These men climbed so many mountains, it was hard to keep all of the different stories straight. You don't get a lot of details about the grueling conditions and discomfort that you get in other adventure/survival stories, but there was still enough suspense to make you not want to put the book down. The insights into how these extreme adventurers think and act was very interesting, and I was disabused of the notion that the men were simply having a mid-life crisis and decided they are just of a ...more
Dec 30, 2013 Erin rated it liked it
I'm an armchair adventurer--at least when it comes to mountain climbing. This book provided some thrills, some sadness, some triumph, a lot of humanness. But it didn't provide a lot of nailbiting. The writer's age (or maybe generation is a better word) means the writing is very formal, highly structured, and repeated conversations have an air of reconstruction, rather than spontaneous capture. I'm always impressed with people who set goals and strive towards them, whether they 100% conquer them ...more
Jan 04, 2015 Jonathan rated it really liked it
Two very wealthy and successful businessmen embark upon a dream to conquer the highest summits on all seven continents in the early 80's.

The trials and travails from, not only a physical standpoint, but from a purely logistical standpoint hamper their every effort (especially concerning Everest as this was before it was inundated with amateur climbers and their professional guides).

The two men, both in their early fifties, both of who had only a small amount of mountaineering experience show w
Feb 12, 2012 Cameron rated it liked it
An adventure novel detailing the true story of two millionaire businessmen racing to be the first to scale the seven summits. This is an easy read and the climbing accounts are engaging, particularly the Vinson ascent and the final Everest expedition. But it's had to overlook the fact these two men had no prior climbing resume and were simply wealthy enough to be hauled up these remote peaks by the world's best alpinists.
Oct 23, 2015 Clint rated it really liked it
I laughed, I cried, I was on the edge of my seat. I loved it! Such a fun book to read. you are always moving to a new place with new situations, difficulties and circumstances. I got very attached the these guys and felt their struggles and successes. The writing made me feel like I was in the tent or on the mountain with them. If you like adventures, mountaineering, and a great story...this is a good one!
Sharon Watkins
Aug 01, 2012 Sharon Watkins rated it really liked it
In the early 80's, Dick Bass and Frank Wells were two 50-ish businessmen who hatched a plan to be the first to climb the highest mountains on each continents. They were, at most, recreational climbers and without extensive backgrounds in mountaineering. It's a great story, and Dick Bass was a serious badass.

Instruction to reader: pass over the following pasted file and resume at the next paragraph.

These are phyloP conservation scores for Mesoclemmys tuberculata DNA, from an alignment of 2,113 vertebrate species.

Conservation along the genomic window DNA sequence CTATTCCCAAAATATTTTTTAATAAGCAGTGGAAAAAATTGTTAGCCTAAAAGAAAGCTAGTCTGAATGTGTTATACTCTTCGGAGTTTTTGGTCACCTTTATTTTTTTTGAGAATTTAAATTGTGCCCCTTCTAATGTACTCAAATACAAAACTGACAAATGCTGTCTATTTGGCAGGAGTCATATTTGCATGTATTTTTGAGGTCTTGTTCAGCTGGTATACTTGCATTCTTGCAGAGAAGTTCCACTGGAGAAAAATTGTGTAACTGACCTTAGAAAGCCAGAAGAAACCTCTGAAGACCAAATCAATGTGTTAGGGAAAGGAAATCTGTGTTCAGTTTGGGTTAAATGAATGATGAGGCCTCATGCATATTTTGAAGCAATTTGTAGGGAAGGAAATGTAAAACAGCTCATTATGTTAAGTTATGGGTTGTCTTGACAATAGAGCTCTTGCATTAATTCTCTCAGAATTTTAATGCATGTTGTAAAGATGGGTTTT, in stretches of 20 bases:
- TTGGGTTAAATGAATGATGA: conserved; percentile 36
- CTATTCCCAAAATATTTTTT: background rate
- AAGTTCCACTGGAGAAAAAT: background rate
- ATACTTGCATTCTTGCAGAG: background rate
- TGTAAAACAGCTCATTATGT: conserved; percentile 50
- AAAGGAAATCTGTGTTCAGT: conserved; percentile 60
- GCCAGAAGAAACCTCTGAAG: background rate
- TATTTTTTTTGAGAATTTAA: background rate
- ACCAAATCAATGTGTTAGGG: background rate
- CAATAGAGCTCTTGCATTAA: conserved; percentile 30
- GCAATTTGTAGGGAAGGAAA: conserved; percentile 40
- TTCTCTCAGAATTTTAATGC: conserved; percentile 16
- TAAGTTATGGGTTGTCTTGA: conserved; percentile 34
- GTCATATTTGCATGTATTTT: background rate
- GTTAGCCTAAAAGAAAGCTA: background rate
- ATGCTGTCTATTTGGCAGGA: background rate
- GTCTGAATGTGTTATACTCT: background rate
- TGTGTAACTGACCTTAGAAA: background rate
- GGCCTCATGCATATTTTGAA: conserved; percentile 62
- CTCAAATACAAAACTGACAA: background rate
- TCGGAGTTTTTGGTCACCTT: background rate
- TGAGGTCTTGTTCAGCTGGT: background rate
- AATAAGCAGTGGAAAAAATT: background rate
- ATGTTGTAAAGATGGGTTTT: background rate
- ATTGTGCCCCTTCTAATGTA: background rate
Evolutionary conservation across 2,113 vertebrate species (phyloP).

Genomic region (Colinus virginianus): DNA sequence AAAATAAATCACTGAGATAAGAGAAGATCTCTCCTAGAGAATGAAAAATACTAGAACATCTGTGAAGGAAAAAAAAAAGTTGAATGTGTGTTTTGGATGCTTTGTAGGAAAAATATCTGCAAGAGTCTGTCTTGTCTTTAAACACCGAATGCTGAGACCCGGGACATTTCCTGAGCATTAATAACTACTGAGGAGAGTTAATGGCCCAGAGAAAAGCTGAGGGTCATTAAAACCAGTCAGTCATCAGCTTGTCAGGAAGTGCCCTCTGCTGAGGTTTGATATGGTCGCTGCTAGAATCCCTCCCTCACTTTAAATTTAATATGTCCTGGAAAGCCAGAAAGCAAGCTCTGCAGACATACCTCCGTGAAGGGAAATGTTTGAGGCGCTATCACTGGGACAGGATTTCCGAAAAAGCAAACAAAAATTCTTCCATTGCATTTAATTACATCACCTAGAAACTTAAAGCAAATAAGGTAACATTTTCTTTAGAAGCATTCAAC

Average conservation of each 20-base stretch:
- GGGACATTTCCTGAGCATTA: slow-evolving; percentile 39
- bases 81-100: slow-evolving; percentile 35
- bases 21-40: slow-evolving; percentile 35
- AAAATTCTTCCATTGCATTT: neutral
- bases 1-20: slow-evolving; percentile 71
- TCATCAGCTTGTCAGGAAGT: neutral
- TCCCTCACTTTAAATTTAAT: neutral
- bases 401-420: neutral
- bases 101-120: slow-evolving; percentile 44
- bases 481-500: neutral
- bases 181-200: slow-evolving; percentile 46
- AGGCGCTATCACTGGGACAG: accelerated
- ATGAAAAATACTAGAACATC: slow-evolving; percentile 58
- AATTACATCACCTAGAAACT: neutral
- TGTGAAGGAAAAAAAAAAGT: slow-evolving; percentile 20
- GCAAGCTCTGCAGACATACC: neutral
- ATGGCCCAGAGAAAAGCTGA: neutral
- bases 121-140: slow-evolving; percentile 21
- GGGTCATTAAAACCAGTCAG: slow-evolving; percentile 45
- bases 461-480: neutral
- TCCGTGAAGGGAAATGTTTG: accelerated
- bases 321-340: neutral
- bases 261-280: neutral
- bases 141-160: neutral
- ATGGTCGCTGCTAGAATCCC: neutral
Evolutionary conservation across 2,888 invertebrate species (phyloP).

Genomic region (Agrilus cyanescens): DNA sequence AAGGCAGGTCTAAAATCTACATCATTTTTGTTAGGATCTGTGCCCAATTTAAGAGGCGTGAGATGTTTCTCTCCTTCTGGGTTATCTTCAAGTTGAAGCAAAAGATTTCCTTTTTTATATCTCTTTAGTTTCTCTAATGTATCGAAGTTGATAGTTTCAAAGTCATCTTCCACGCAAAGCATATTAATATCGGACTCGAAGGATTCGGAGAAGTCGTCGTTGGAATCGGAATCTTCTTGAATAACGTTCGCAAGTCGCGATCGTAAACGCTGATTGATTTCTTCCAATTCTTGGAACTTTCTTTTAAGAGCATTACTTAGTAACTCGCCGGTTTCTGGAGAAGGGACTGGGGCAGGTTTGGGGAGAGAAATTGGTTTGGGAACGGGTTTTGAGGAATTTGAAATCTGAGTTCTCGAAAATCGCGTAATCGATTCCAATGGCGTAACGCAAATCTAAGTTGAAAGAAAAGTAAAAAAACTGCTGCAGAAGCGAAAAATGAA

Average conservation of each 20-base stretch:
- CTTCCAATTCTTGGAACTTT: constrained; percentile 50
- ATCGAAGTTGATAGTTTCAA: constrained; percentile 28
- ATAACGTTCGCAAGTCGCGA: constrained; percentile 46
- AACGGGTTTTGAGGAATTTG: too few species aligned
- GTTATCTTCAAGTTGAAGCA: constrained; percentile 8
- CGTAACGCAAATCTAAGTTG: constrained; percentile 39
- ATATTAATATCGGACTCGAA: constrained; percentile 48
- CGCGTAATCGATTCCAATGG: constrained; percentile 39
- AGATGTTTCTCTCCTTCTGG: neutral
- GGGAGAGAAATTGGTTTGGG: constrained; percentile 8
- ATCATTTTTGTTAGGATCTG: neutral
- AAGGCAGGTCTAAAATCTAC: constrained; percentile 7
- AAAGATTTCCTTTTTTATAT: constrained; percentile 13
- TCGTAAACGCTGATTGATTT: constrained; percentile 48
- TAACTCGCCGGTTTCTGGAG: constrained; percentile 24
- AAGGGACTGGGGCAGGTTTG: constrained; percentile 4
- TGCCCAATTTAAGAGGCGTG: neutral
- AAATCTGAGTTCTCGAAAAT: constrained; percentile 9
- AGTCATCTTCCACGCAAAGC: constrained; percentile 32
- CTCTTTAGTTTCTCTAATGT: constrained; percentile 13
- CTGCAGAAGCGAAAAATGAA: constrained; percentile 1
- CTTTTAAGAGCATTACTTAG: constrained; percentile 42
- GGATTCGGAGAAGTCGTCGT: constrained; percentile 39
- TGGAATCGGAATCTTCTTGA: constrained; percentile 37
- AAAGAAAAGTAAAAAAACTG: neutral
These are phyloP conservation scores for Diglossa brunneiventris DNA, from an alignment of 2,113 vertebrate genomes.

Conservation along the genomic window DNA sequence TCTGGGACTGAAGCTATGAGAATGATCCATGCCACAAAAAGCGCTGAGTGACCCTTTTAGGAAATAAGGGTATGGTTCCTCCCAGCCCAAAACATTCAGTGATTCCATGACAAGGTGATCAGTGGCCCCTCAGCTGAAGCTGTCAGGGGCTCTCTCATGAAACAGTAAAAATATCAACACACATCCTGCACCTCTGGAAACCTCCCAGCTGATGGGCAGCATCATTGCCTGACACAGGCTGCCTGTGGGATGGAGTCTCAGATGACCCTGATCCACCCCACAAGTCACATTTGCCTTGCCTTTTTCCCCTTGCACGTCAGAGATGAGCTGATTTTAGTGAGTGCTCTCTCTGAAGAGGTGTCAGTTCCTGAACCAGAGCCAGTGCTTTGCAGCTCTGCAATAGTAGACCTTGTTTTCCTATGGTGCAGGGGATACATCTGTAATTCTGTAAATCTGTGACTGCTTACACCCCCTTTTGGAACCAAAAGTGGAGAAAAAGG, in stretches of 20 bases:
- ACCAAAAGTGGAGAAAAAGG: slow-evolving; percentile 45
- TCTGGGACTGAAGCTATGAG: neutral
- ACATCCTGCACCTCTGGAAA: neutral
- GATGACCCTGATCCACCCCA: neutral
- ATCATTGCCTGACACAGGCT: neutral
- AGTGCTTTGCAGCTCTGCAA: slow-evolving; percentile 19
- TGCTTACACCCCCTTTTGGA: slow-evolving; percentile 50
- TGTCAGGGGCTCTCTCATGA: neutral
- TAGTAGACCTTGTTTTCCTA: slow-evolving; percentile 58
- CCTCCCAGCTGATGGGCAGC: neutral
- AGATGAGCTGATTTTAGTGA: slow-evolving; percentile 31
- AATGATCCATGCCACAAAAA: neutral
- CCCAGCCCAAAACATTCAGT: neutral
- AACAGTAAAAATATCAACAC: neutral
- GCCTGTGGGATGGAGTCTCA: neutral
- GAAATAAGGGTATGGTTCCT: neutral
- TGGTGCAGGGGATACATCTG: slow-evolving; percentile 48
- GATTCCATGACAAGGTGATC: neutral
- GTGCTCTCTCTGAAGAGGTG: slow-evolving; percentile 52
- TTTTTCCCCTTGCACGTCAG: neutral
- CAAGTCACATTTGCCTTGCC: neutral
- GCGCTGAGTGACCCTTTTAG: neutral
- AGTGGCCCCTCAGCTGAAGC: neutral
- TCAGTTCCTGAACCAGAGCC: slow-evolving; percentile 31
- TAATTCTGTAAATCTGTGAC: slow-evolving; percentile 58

Sep 02, 2008 Marisa rated it it was amazing
I really liked this book. I didn't think that I would, I read it as part of a book club and I was not excited about it. But as soon as I started it, I loved it. I don't know anything about mountain climbing, but you don't have to. This is a story about achieving dreams, setting goals and pushing yourself when you don't think you can anymore. It is inspiring and I am glad I read it.
Patagonia  Books
Dec 21, 2012 Patagonia Books rated it it was amazing
Frank Wells was the head of a major motion picture studio. Dick Bass had made his fortune as an energy and resort entrepreneur. In middle age, both men left home, family, and successful careers to share an impossible dream: be the first to climb the highest mountain on each of seven continents, from McKinley to Kilimanjaro to Everest. Fantastic story.
Liz Pryor
Apr 20, 2014 Liz Pryor rated it really liked it
Shelves: non-fiction
Great book!! Gave enough background to be able to understand the events and the climbs themselves without getting bogged down in history or geography lessons. I'd recommend it to anyone looking for a good nonfiction.
Jan 08, 2009 Jennifer rated it liked it
I first read this with a book club and enjoyed it. It details a group who sets a goal to climb the 7 highest peaks in the world. Learned a little about climbing but also some things about human nature.
Linda Webb
Jan 31, 2012 Linda Webb rated it liked it
Recommended to Linda by: David Webb
I enjoyed the book. It's a good story of the attempt to make the seven summits in one year. I never realized the extent of planning, organization, to make these summits. The physical and emotional demands were great, especially for these two men who were 50+. The writing could have been improved.
John Boettcher
Aug 10, 2013 John Boettcher rated it really liked it
One of the better mountaineering books I have ever read. This book inspired me to begin mountain climbing and rock climbing in high school and still is one of the most remarkable stories to this day. It is a testament to the power of determination and willpower.
Aug 19, 2008 Matt rated it it was ok
The subject matter is far more interesting than the book. Dick Bass was first person to make it to the summits of the highest peaks on all seven continents. He also founded Snowbird ski resort in Utah.
Feb 18, 2008 Ann rated it really liked it
My favorite part of this book was the sentence describing how Bass takes a one-hour "side trip" to Kala Pattar - the same peak I didn't make it all the way up and it took Sean the better part of the morning to do. Oh well . . .
Mar 01, 2009 Jeff rated it really liked it
More than just a book about climbing the peaks. It is a book about the desire of man to overcome obstacles - some natural and obvious and others brought on by loss of friends. Triumphant success scarred with some tragic heartbreaks.
Rich Beal
Dec 24, 2011 Rich Beal rated it liked it
I had a hard time getting past the fact that none of this would have been possible without hundreds of thousands of dollars. 'Normal people' couldn't do something like this. It was nonetheless inspiring, but I'll take the AT over Everest any day.
Apr 07, 2010 Maura rated it it was ok
The storyline of two average Joes setting out to climb the world's tallest 7 mountains was interesting enough but the narration was flat and frustrating. And the way one of the two blunders on with minimal training and wavering determination was just too annoying. Couldn't finish it.
Long Ranger
Feb 16, 2014 Long Ranger rated it did not like it
Sep 09, 2008 Vernie rated it it was amazing
This book is making the rounds of anyone associated with us as hikers. Amazing story!